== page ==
You Can Take the Pom-Poms From the Man, But You Can't Take the Man From the Pom-Poms:
What a strange, bifurcated world our distressingly small George Bush appears to live in. Here he is, our goddamn President, sitting just to the west and south of miles and miles of ruined houses, businesses, and neighborhoods in New Orleans, and here's what he says, under a backdrop of a hideously smiling Mardi Gras jester: "It may be hard for you to see, but from when I first came here to today, New Orleans is reminding me of the city I used to come to visit. It's a heck of a place to bring your family. It's a great place to find some of the greatest food in the world and some wonderful fun. And I'm glad you got your infrastructure back on its feet. I know you're beginning to welcome citizens from all around the country here to New Orleans. And for folks around the country who are looking for a great place to have a convention, or a great place to visit, I'd suggest coming here to the great -- New Orleans."

So, just fer the record here, hundreds of thousands of people who used to live in New Orleans have been scattered to the American wind and those who wanna rebuild not only don't know if they can because of a lack of public services, not only don't know if FEMA or insurance is gonna come through, not only don't even know if their neighborhoods will be allowed to be rebuilt, but, even if they overcome those hurdles, don't know that a year after rebuilding if they're neighborhoods will have reached a kind of critical mass that allows the resurrection of a neighborhood to continue or be halted, according to the new rebuilding plan.

The President praised the progress in New Orleans after viewing it from the interstate on the drive from the airport to the Convention Center. Just about every article about the President's trip and CNN this morning noted Bush's lack of actually looking around the city. Said Ed Reams, WDSU reporter on CNN's American Morning, "When you talk about the president saying that he's seeing pretty dramatic change, it's hard for people who are not back in their homes to think anything is pretty dramatic down here, other than the fact that they're not back in their homes. A lot of people still just trying to get back into the city, trying to figure out exactly what's going on with insurance, trying to figure out what's going on with any kind of grants, just trying to figure out the master plan of the city. Right now people are not getting a lot of answers. So when they hear the president saying that he's seen a pretty dramatic change, a lot of folks who want to come back here and that are here right now just don't see it that way."

But that ain't gonna stop Bush from encouraging everyone, like a pathetic refugee from a Wayne's World video festival, to "Party on." But it's par for the course, is it not? For, as we fondly remember, Bush told us after 9/11 to go shopping. So, like, basically, Bush's solution to major disasters is not unlike the reaction of the members of Deltas in Animal House who, when facing failure or expulsion, responded with "Road trip" or "Toga party." In other words, Bush wants everyone to second line dance on graves, piss hurricanes on ruins, and toss shrimp tails into the toxic streets.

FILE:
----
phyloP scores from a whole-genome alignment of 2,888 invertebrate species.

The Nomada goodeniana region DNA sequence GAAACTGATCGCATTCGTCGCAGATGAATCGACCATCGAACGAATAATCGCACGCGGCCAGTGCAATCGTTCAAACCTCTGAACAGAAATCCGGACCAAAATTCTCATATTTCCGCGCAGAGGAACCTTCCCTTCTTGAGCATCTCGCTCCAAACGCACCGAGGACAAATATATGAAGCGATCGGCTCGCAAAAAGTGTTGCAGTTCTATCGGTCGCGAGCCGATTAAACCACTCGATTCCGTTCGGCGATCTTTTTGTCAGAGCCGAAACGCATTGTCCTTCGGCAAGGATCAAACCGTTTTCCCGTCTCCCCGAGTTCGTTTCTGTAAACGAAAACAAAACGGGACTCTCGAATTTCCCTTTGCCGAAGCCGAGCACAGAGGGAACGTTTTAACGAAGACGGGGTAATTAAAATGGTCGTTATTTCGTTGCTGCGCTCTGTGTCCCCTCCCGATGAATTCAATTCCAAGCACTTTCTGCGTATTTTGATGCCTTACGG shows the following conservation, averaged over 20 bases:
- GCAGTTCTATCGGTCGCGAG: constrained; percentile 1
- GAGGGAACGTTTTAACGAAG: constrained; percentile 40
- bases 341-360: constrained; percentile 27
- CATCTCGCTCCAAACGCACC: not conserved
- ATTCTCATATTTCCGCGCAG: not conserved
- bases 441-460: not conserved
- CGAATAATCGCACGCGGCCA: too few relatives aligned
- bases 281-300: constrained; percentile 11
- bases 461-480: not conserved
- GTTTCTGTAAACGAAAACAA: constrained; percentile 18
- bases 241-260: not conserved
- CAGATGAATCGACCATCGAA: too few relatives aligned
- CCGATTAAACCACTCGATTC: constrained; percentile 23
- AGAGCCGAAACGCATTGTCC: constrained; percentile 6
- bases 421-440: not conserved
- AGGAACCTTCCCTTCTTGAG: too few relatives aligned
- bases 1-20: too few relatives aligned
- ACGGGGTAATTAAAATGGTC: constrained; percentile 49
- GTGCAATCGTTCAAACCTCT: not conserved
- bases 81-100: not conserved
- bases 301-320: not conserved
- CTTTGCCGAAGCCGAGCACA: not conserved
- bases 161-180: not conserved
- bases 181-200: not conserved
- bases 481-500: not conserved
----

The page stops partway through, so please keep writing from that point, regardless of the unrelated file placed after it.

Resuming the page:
And while Bush's speech in New Orleans was a mercifully short recitation of meaningless numbers just to make him look good, in Mississippi later, Bush was rambling like a Ritalin-snortin' teenager playin' with his XBox 360 while talkin' on his cell phone. Here's a great "what the fuck" moment: "And so what can we do? Well, first thing is we can focus on repairing homes. That's not going to do you very good down here in Waveland. I understand that. Tommy and I and the Governor and Marsha just drove by -- there's no homes to repair. It's just been flattened. That's what the people of America have got to understand." Yet, Bush had said earlier, the people of this flattened area have more hope now: "[T]here's a little bounce in people's step," which might be from dodging all the rubble still on the ground, but, still, and, c'mon, what a bizarre thing to say.

The man was a cheerleader back in his days at Andover. Such formative experiences follow a man through his life, where he knows he's not someone who can do, but only someone who can watch and yell support, even when the score is 35 to nothin'. Someone who can shake his groove thing and lead a chant when his team is being squashed. Cheerleaders have to live in a state of unreality for pyramids would fall and waves would flounder if they lost their enthusiasm. And even when their team's defeated, they just come back, again and again, and cheer for lost causes, hoping everyone in the stands goes along. It's what we see in Bush time and again, on Katrina, on Iraq, on the economy: a failure to demonstrate an understanding of reality, just endless smiling and leading a chant of "Defense" whenever the opposition attempts to say differently. The sad delusion of the cheerleader is believing he or she is actually having an effect on the outcome of the game.

(By the way, for real laughs, check out the New Orleans Time-Picayune's photos of Bush's visit. Look at the last one there. Why the fuck is Bush tenderly caressing the face of Boysie Bollinger, chair of a shipbuiding company? Is he gonna kiss him? Poke out his eyes? Just fuckin' weird.)

(And, by the way, again, here's a couple of places to donate to do some real good for the region: The Northwest Louisiana Food Bank, the Mississippi Food Network, and, of course, Habitat for Humanity.)